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Who Works the Night Shift?
Surviving the Night
Sleep
Talk About It

Sleep -- Napping -- Drowsy Driving

Sleep

Shift workers, on average, get less sleep during the week (6 hours and 30 minutes) compared to regular day workers (6 hours and 54 minutes). (National Sleep Foundation 2000 Sleep in America Poll)

68% of shift workers report sleep problems, compared to 56% of regular day shift workers. (National Sleep Foundation 2000 Sleep in America Poll)

53% of shift workers do not keep a regular sleep schedule, compared to 26% of those who work regular day hours. (National Sleep Foundation 1999 Sleep in America Poll)

Societal pressures to work more and at odd hours-evenings, weekends, the night shift, round-the-clock-have reduced Americans sleep time over the past century by about 20%. ("The Promise of Sleep" by William Dement and Christopher Vaughan, 1999)

45% of adults agree that they will sleep less in order to accomplish more. Shift workers (56%) are more likely to agree they will sleep less in order to get more work done compared to regular day workers (44%). (National Sleep Foundation 2000 Sleep in America Poll)

One-half of the American work force (51%) reports that sleepiness on- the-job interferes with the amount of work they get done. (National Sleep Foundation 2000 Sleep in America Poll)

Television and the Internet are prime contributors to Americans not getting enough sleep, causing 43% of adults to stay up later than they should. (National Sleep Foundation 2000 Sleep in America Poll)

Sleep -- Napping -- Drowsy Driving -- Back to Top

Napping

38% of the American work force takes a nap at least once during the workweek (National Sleep Foundation 1999 Sleep in America Poll)--but most doing it covertly, according to Dr. James Maas, professor of psychology at Cornell University.

33% of adults would nap at work if it were allowed. (National Sleep Foundation 2000 Sleep in America Poll)

16% of employees reported that their employers allow naps. (National Sleep Foundation 2000 Sleep in America Poll)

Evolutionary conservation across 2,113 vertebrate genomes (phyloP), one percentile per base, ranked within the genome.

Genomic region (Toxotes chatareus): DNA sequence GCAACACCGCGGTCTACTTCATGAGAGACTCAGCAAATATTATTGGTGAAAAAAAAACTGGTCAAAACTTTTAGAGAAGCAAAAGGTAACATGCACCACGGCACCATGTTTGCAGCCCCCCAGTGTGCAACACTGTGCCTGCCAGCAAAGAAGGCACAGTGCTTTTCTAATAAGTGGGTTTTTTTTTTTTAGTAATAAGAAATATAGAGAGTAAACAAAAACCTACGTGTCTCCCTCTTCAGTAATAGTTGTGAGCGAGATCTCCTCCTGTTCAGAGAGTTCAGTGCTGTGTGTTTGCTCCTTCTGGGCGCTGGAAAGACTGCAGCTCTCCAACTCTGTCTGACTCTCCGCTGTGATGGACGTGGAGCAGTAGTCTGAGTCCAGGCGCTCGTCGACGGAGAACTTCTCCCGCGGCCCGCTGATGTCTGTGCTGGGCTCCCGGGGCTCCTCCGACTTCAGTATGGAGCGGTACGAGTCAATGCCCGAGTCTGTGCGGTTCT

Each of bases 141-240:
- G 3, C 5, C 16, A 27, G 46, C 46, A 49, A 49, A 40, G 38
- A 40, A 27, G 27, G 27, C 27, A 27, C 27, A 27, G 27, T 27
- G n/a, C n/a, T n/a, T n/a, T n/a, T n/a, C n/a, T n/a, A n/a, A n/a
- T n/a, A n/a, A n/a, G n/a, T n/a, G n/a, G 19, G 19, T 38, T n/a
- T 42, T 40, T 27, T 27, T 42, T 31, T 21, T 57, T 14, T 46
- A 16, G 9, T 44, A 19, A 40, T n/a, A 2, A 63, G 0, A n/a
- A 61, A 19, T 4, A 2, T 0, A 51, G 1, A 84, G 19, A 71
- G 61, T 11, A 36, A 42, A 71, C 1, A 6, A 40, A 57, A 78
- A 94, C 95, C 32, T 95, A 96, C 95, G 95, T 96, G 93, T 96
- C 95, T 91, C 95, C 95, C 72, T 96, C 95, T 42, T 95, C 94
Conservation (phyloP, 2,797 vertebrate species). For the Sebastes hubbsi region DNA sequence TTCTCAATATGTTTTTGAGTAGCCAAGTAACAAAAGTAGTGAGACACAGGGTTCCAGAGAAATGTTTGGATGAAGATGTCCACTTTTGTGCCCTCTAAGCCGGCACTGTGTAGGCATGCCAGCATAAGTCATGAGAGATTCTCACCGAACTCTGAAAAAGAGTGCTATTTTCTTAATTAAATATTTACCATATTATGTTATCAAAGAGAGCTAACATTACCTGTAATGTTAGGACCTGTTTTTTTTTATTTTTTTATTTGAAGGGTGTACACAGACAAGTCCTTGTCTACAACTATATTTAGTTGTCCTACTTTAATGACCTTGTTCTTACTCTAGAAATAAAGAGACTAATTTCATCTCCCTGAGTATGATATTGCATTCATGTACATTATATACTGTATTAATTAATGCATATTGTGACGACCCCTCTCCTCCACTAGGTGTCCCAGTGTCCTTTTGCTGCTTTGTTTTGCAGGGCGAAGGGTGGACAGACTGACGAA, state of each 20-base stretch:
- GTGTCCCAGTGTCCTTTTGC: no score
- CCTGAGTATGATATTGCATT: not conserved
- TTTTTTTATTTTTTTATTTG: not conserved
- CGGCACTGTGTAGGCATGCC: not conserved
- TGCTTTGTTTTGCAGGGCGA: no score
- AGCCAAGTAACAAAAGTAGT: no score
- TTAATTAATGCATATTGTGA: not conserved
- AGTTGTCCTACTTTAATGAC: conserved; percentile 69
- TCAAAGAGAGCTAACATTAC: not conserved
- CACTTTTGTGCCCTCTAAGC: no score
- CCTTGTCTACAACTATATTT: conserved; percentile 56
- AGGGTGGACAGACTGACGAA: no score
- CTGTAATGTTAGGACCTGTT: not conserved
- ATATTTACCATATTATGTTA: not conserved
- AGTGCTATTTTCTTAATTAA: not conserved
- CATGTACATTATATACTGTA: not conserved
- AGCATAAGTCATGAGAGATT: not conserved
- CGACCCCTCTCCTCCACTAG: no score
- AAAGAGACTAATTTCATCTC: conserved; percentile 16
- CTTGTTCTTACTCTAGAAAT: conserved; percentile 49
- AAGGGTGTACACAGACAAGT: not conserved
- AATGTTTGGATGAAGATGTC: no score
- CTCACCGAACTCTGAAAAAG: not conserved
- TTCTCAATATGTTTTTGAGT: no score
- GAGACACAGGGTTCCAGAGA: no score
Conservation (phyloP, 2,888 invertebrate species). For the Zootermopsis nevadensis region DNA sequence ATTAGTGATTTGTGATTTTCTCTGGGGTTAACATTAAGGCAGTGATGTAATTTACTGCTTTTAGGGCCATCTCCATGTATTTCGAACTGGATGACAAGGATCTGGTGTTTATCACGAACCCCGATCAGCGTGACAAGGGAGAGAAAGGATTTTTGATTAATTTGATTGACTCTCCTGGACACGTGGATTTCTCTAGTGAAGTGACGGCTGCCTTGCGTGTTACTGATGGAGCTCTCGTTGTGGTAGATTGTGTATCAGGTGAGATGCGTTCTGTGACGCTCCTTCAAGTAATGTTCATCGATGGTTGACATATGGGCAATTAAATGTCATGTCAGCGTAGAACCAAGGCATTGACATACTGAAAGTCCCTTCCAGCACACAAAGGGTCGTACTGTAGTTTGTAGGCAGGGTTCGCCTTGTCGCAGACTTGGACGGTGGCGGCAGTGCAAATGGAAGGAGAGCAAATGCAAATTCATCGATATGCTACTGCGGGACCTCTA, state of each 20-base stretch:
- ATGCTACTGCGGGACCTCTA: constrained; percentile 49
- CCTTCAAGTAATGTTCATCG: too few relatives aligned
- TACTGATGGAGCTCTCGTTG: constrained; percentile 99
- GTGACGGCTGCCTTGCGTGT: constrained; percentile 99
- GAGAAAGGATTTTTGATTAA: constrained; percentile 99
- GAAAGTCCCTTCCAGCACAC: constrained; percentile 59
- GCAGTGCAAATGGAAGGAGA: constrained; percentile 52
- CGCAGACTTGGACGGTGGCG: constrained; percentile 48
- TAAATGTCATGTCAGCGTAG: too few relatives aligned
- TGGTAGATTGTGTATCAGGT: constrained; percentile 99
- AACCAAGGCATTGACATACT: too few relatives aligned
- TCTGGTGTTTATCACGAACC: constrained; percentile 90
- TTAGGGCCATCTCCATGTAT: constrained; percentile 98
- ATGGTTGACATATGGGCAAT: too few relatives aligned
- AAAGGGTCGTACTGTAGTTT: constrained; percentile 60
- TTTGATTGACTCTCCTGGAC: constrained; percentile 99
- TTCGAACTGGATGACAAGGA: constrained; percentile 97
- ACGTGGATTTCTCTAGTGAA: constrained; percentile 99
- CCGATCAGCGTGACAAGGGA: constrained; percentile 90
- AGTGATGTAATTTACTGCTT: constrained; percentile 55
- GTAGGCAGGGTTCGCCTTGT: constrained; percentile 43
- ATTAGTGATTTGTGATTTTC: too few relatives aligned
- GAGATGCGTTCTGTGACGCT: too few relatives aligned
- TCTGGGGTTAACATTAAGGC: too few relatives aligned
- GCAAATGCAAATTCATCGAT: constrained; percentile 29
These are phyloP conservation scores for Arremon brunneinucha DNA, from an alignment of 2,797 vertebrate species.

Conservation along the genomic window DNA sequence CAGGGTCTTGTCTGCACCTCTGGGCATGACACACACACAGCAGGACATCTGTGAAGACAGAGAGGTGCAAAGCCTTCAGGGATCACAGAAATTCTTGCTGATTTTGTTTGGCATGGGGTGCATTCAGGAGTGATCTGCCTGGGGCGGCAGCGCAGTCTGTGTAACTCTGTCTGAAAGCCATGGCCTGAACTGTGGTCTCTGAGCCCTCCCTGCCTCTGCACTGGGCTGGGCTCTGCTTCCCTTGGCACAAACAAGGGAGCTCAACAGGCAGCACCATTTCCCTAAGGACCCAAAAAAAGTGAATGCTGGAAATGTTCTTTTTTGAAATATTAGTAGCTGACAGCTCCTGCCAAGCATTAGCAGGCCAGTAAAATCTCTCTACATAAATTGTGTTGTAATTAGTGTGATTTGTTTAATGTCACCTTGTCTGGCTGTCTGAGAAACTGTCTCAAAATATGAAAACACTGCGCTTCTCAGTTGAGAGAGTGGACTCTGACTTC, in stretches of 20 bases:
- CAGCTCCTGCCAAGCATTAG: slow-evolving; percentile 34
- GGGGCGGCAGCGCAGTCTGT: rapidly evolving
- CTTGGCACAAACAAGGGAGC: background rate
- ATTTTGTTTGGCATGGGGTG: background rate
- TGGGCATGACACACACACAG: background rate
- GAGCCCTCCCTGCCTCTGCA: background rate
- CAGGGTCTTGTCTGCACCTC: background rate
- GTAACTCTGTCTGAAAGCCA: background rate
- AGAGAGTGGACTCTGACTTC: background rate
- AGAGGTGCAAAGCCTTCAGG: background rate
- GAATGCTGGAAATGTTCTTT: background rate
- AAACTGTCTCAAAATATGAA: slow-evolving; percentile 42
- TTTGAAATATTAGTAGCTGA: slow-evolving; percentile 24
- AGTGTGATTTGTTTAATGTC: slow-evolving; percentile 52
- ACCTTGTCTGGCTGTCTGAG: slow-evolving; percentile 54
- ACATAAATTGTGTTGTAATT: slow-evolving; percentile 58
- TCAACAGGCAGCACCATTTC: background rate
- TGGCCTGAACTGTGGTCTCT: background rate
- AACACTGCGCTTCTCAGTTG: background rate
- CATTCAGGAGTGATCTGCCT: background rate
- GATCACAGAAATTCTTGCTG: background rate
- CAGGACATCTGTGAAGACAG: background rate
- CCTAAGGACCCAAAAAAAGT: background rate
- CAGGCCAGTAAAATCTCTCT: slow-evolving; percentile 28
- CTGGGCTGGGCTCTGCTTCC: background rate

46% of those who are allowed to nap at work do so. 57% of shift workers take advantage of the company's nap policy, while 43% of regular day shift workers do so. (National Sleep Foundation 2000 Sleep in America Poll)

Shift workers nap the longest of any group--averaging 2 hours and 54 minutes during the work week and 3 hours and 50 minutes during the weekend. Regular day workers nap on average 1 hour during the week and 1 hour, 15 minutes on the weekend. (National Sleep Foundation 1999 Sleep in America Poll)

Creative napping spots for some workers include a musician who naps in her instrument case, a woman who curls up on an old pile of drapes behind her computer, and many others who use walk-in closets or who sleep in the car. (Dallas Morning News, 1-16-00)

Sleep -- Napping -- Drowsy Driving -- Back to Top

Drowsy Driving

66% of shift workers and 57% of regular day workers report driving drowsy. (National Sleep Foundation 2000 Sleep in America Poll)

58% of shift workers report becoming stressed while driving drowsy (vs. 39% of regular day workers). (National Sleep Foundation 2000 Sleep in America Poll)

41% of shift workers report dozing off at the wheel compared to 28% of regular day workers. (National Sleep Foundation 1999 Sleep in America Poll)

Half of Americans (51%) reported driving while drowsy during the past year and nearly one out of five (17%) say they have actually dozed off behind the wheel. (National Sleep Foundation 2000 Sleep in America Poll)

100,000 auto accidents occur each year because of fall-asleep crashes. (National Highway Traffic Safety Administration)

22% of drivers pull over in a safe place and take a short nap when they are fatigued on the road, while 63% turn to caffeine for relief. (National Sleep Foundation 2000 Sleep in America Poll)


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